Is it true that if I give my child a lump sum, they will have to pay taxes on the money they save?

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Is it true that if I give my child a lump sum, they will have to pay taxes on the money they have saved?

Will my child have to pay taxes on their savings if I give them a lump sum?

Ask Gareth: Your children can earn a decent amount of money in interest before you have to worry about taxes.

After my father passed away, I recently inherited his entire estate.

I’d like to give my two young children, both under the age of ten, some money.

Will their savings be taxed, or will everything be tax-free?

We’ve given you our name and address.

To answer your question in a nutshell, they could be taxed on their savings.

Despite the fact that it’s difficult to imagine a seven-year-old working for a living, children are entitled to the same tax breaks as their parents.

As a result, a child can earn £12,570 per year before paying income tax – the personal tax-free allowance for the current tax year.

Furthermore, because we’re talking about savings interest income, they can take advantage of additional allowances.

The first is the personal savings allowance, which allows you to earn £1,000 in interest on your savings each year before paying income tax.

This is only for basic-rate taxpayers; higher-rate taxpayers get a £500 allowance, while additional-rate taxpayers get nothing.

The second is the savings’starter rate.’

This is designed to encourage low-income individuals to save by allowing them to earn up to £5,000 in interest before paying tax on top of their personal allowance and personal savings allowance.

As a result, your children could earn £18,570 in savings interest before paying tax.

Assume you’ve found a savings account that pays 2% per year.

Your kids would need over £900,000 in a savings account to earn £18,000 in interest.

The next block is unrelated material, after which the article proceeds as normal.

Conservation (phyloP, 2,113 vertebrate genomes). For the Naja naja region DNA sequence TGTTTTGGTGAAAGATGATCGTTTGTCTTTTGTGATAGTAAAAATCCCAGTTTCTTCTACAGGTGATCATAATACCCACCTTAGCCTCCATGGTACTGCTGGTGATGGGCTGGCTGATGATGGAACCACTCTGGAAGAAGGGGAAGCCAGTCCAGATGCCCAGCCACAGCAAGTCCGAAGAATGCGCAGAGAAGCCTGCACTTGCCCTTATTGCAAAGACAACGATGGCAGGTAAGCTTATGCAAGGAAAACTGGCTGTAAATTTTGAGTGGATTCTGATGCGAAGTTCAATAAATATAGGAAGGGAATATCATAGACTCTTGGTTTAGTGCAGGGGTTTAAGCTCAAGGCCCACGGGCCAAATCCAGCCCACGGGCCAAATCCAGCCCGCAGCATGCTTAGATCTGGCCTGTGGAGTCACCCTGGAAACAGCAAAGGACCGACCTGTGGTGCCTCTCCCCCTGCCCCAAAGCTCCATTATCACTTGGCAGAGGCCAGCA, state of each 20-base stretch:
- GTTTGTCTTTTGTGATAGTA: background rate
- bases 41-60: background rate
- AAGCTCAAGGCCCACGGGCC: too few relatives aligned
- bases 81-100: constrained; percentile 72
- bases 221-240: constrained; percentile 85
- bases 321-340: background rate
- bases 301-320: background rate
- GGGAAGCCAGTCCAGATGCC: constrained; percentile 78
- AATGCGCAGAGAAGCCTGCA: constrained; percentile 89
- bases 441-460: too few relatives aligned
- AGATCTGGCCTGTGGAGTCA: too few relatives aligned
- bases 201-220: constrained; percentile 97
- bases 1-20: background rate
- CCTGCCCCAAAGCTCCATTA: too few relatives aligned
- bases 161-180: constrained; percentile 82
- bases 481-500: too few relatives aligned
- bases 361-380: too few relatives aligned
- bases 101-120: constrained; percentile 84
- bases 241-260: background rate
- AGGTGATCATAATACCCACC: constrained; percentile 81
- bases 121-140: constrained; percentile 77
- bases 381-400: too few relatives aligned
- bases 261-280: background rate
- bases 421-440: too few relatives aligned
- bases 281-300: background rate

So, as long as there’s a caveat, it shouldn’t be a problem.

Money placed in a savings account by a parent is taxed as if it were your own once the interest earned exceeds £100 in a year (or £200 if both parents give money). This is to prevent parents from using their children’s tax-free allowances to reduce their own tax bill.

All earned interest will be added to your savings income and taxed at your marginal rate.

In the United Kingdom, Infosurhoy provides a news summary.

Will I have to pay taxes on my child’s savings if I give him a lump sum?

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Is it true that if I give my child a lump sum, they will have to pay taxes on their savings?

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Will my child need to pay taxes on their savings if I give them a lump sum?

Gareth Shaw is head of money at Which?. To have your question featured on this page, email [email protected]

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Will my child need to pay taxes on their savings if I give them a lump sum?

Gareth Shaw is head of money at Which?. To have your question featured on this page, email [email protected]

Read More - Featured Image

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